October 29, 2012 — In the fourth and final report, researchers from the 3-member C8 Science Panel have found a “probable link” between exposure to the toxic chemical C8 and high cholesterol. The researchers did not find that C8 was associated with coronary artery disease, chronic kidney disease, liver disease, high blood pressure (hypertension), osteoarthritis, or Parkinson’s disease.
One of the panelists, Dr. Kyle Steenland, found that high blood pressure affected 20% of the people in the study. The participants were all part of a C8 class action lawsuit against DuPont, and they had their blood serum and medical history evaluated.
The C8 Science Panel was created in 2005, after DuPont agreed to a settlement with more than 70,000 members of a class action lawsuit. Residents of six water districts in Ohio and West Virginia alleged that DuPont’s Washington Works plant emitted massive amounts of the chemical C8, which contaminated drinking water.
As a condition of the agreement, the three-member C8 Science Panel was created to investigate whether exposure to C8 was associated with health complications. If the panel finds “probable links” between C8 and any complications, people who have those injuries may be eligible to file a personal injury lawsuit against DuPont.
The C8 Science Panel has spent six years evaluating health complications, and they have discovered “probable links” between C8 and the following diseases:
- High cholesterol
- Kidney cancer
- Testicular cancer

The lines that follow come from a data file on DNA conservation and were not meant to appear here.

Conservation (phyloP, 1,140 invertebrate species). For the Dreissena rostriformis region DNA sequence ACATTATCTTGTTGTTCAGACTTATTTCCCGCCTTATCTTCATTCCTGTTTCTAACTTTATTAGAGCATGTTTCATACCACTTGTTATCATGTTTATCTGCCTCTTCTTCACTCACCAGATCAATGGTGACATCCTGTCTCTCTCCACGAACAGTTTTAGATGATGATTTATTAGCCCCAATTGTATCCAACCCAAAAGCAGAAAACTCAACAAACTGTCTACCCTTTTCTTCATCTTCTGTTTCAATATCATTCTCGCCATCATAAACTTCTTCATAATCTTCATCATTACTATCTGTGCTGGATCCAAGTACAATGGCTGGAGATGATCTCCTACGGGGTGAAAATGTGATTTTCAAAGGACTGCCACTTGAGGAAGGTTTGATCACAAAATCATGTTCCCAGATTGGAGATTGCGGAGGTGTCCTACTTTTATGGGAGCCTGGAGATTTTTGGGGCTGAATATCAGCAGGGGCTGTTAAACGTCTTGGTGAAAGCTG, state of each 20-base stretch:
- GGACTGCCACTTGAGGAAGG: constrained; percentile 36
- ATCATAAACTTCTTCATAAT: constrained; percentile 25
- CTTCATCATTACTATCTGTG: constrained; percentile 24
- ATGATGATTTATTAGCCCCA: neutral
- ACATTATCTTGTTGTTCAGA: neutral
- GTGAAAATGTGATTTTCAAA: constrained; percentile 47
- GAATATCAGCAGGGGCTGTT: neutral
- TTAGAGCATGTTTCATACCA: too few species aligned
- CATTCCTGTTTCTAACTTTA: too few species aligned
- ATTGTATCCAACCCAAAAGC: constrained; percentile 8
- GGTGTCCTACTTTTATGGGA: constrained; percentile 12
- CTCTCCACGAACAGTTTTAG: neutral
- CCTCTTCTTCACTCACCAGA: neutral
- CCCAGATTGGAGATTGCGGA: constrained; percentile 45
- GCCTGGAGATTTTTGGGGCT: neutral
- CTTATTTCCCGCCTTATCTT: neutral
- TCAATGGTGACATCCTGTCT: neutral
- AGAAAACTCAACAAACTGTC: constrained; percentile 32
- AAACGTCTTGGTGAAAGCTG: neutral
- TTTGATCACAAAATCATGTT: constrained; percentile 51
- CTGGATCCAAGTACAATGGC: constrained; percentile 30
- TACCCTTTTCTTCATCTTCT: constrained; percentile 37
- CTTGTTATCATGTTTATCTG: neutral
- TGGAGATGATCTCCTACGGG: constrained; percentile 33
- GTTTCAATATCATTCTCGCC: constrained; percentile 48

- Thyroid disease
- Inflammatory bowel disease (ulcerative colitis)
- Preeclampsia (high blood pressure during pregnancy)
- And more
Another requirement in the settlement is that DuPont must pay up to $235 million to establish a health monitoring program to evaluate people who may be at risk of developing any of the health complications discovered by the C8 Science Panel. DuPont officials say that the program “will extend many years into the future.”
C8 is a manmade industrial chemical that is also known as perfluorooctanoic acid, or PFOA. It is used to manufacture non-stick cooking surfaces, Teflon, stain-resistant clothing, water-repellent clothing, and oil-resistant papers. The products have been manufactured at DuPont Washington Works near Parkersburg, West Virginia since the 1950s. In 2002, local consumers detected elevated levels of C8 in drinking water. The affected communities in Ohio and West Virginia include Belpre, Tuppers Plains, Little Hocking, Pomeroy, Lubeck, and Mason County.